I received confirmation e-mail today that my second story is accepted by Travel and Transitions. This is about the time me and Haj Mehdi (I gave him this pseudonym!) traveled to Sabalan Summit 11 years ago! I think I still am able to make a journey like that. The interesting thing is I almost remember everything and wrote the story. That's one of the most exciting trips that I've ever had. I'm thinking of sending another one. That could be our cycling trip to Roodbar or hiking through Alborz Mountains to get to Caspian Sea. Here's the part one of that amazing trip:
In a September day I and a friend planned to go to Sabalan Summit in North West Iran. In order to reach Sabalan, you go to the city of Ardabil, first. So agreed to meet in a busy circle of Tehran at 08:30 PM and go to the bus depot for our tickets. But what happened is my friend was almost one hour late and we missed all of the departures to Ardabil that night! Luckily we found a bus going to Tabriz. We asked the driver to drop us in the first town that we can go to Ardabil. Therefore we found ourselves in the small town of Bastan-Abad the next morning. As the mountain is accessible from different routes, we decided to take the one which starts from a hot spring called Ghotor-Sooei. That is located at the east side of the mountain.
Although Persian is the official language of Iran but other languages are spoken in the country too. West Azerbaijan, East Azerbaijan and Ardabil, the North Western provinces of Iran are the provinces which Azeri, a modified of Turkish, is spoken wildly and basically is people’s mother tongue. As a result of that one of the issues we faced over there was communication! But it was not a big problem because the people, who attend the school, are able to speak and write in Persian as well. But Persian is not spoken in public places like tea houses, bus depots, restaurants, etc.
We also tried Yogurt Broth, an Azeri cuisine in a small restaurant of bus depot before we take off. The mini-bus started shortly after we had our lunch and the people on board were either heading to nearby villages or the hot spring and mountain. When we reached Ghotor-Sooei late in the afternoon, we stayed in an inn to get some rest and start our hiking trip the next morning.
We got up early next morning and headed to the mountain but not very far from the inn, we confronted a big sheep dog. Sabalan area is the home of nomad people who live with their sheep flock and in order to keep their animals safe from wolves, bears and possibly thieves, every family or tribe keeps several sheep dogs. I am not familiar with the breeds but those dogs are very beautiful, strong and smart. The dog ran to us so fast that we could not believe our eyes! It stopped in less than 2 feet away from us and started showing its big teeth, barking and circling around us! The only thing you must do in a situation like that, according to what my friend taught me, is to be completely frozen! We did so and were waiting for a miracle! I was thinking how long I am able to stand like that in the cold morning. And finally after a little more than a minute the miracle happened: A girl came out from a tent at the other side of the road and called the dog back. We sighed and continued.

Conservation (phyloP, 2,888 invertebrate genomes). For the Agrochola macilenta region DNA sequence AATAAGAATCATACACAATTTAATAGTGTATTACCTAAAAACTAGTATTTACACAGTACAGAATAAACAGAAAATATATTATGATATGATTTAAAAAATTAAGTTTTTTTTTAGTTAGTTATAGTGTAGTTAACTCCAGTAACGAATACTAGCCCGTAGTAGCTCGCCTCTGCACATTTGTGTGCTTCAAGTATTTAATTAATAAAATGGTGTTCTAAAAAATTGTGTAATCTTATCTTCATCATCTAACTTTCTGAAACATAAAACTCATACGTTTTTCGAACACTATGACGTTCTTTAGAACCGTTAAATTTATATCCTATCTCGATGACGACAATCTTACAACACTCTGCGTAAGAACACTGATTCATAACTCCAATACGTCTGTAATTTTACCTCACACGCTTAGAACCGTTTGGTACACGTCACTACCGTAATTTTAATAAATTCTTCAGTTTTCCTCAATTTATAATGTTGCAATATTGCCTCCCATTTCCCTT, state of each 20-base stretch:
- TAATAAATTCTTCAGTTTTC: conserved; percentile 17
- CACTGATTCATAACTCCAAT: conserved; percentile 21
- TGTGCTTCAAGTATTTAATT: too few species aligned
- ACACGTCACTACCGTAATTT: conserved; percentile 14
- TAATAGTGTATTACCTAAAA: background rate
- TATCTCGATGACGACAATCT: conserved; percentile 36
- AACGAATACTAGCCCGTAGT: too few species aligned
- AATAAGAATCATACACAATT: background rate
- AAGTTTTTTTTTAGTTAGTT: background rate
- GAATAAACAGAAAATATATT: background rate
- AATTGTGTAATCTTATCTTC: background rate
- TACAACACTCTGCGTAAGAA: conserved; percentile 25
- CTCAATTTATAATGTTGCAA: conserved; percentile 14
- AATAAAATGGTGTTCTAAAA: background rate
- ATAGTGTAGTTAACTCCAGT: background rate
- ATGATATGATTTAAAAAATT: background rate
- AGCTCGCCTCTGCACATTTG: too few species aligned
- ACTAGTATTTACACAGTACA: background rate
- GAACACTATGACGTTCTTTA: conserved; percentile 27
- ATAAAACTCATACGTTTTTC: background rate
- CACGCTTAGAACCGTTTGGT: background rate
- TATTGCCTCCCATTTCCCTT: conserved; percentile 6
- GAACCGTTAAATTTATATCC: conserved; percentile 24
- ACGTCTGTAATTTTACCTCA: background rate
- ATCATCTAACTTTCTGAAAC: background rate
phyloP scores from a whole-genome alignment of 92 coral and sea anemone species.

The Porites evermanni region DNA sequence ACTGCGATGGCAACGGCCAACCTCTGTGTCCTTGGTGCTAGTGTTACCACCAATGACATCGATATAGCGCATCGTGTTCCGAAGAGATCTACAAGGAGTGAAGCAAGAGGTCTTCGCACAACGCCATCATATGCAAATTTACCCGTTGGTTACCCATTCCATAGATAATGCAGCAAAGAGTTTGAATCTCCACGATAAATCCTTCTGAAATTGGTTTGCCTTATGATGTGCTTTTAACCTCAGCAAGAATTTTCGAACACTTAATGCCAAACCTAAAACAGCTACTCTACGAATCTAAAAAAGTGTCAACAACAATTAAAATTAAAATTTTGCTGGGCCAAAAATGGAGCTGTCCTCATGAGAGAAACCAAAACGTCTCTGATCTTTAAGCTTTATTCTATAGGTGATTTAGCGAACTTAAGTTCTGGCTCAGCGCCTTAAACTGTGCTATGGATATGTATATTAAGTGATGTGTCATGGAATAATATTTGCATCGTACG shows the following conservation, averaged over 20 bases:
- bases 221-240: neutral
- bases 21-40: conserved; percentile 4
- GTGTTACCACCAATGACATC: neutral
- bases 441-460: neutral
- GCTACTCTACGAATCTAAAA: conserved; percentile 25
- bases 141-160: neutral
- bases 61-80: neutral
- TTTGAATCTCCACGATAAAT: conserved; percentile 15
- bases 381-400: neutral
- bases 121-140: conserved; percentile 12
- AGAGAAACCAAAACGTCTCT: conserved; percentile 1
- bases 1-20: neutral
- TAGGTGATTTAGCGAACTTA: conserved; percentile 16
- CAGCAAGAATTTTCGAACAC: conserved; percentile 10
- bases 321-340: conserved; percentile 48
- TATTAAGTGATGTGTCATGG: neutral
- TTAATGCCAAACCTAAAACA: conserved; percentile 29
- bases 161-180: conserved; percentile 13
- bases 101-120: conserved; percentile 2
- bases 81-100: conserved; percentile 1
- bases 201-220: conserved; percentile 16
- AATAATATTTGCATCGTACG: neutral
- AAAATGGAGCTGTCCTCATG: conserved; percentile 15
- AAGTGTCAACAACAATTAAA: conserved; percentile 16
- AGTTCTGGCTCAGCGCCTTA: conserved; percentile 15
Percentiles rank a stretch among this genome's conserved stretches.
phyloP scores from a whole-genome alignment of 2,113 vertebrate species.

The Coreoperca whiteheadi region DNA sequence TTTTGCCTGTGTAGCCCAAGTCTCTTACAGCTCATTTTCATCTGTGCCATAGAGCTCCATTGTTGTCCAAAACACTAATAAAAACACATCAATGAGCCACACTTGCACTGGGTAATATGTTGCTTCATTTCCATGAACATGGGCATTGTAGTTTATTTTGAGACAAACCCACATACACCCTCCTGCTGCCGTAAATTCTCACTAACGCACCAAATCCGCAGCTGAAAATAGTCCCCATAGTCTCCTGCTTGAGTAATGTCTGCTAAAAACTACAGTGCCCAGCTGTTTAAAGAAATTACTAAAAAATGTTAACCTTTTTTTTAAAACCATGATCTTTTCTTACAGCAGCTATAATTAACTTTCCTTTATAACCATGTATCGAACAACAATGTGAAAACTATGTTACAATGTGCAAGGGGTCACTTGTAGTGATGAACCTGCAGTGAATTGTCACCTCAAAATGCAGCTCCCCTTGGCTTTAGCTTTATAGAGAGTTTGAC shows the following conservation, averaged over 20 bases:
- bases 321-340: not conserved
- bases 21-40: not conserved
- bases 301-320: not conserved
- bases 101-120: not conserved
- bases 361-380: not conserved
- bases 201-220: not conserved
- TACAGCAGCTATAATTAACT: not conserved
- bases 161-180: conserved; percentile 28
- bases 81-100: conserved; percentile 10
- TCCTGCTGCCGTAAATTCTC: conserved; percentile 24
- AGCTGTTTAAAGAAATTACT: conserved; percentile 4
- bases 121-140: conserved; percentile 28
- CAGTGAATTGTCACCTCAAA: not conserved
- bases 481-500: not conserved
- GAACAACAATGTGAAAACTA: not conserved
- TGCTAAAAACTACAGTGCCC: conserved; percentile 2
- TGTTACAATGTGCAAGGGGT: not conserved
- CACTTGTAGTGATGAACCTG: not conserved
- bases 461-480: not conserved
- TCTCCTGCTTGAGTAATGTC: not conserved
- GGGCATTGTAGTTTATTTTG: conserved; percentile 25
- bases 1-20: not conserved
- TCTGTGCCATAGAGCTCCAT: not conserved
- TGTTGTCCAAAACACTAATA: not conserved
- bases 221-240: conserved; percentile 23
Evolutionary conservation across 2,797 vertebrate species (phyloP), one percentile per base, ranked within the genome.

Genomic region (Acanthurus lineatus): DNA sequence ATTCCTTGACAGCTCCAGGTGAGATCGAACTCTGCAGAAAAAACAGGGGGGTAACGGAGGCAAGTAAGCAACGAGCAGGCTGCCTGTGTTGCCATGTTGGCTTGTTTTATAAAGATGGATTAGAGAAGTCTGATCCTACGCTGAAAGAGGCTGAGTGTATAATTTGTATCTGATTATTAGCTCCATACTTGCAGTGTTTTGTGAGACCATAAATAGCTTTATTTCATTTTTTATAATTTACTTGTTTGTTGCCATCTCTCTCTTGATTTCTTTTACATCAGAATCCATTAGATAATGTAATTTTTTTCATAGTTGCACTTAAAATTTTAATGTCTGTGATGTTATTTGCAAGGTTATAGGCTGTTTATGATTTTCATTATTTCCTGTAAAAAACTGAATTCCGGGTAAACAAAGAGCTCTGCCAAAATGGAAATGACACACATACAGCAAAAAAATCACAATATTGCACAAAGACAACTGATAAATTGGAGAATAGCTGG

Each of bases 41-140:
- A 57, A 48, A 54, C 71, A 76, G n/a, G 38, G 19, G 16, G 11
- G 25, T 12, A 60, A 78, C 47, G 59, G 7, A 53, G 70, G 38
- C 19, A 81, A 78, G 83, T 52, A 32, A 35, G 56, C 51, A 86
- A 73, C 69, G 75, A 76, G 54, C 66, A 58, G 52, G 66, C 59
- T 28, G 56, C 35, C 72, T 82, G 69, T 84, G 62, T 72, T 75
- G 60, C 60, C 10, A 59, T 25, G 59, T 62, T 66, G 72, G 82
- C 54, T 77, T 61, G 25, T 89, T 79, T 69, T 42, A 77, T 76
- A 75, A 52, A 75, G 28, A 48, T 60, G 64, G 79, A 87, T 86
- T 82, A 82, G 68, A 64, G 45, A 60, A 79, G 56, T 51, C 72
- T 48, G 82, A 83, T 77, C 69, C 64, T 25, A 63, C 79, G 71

There was no route seen after a few miles and we only knew that we must go up! We, several times, asked the local people about the way but never got a clear answer because none of them understood Persian! Although we made it to Sabalan shelter finally not much after 06:30 PM. The shelter is comprised of a few rooms and a public washroom. We ate, relaxed and talked about tomorrow. Later a small group of three joined us and we shared the room with them. We were actually lucky because there were not many climbers on that time of the year as the climbing season in that area usually closes in mid. August; otherwise it would be hard to share a small room with a large group of people. We simply put our sleeping bags on the floor and tried to get some sleep.
The next morning we headed to the pick. Sabalan is not a hard mountain to climb technically. All you have to do is to keep your continues pace and have your break off and on. We got to the pick before noon. Sabalan is the third highest mountain of Iran which is 4811 m. (15784 ft). The pick is different from the usual ones I was to before: Unlike most of the mountains it is vast in a way that a large pond has been shaped at the top of the inactive volcano. We walked around the pond, took a few photos and rested for a while. As I wanted to return to Ardabil before night, I climbed down fast while had my friend behind me. After a few meters I turned back and saw him up the rocks, coming down slowly. I shouted his name and asked him to be faster. I kept that pace until I got to the shelter. I waited for almost 20 minutes but there was no sign of my friend. Many other climbers came down. I asked every one but no one said he had been seen. Then I began to worry. It was getting late and I did not want to spend my night in that shelter again. I took out my binocular and started searching for him in the people who were climbing down. The time a group of Azeri climbers came down, I started being worried about my family too because I had promised I would call them as soon as I am back to the city.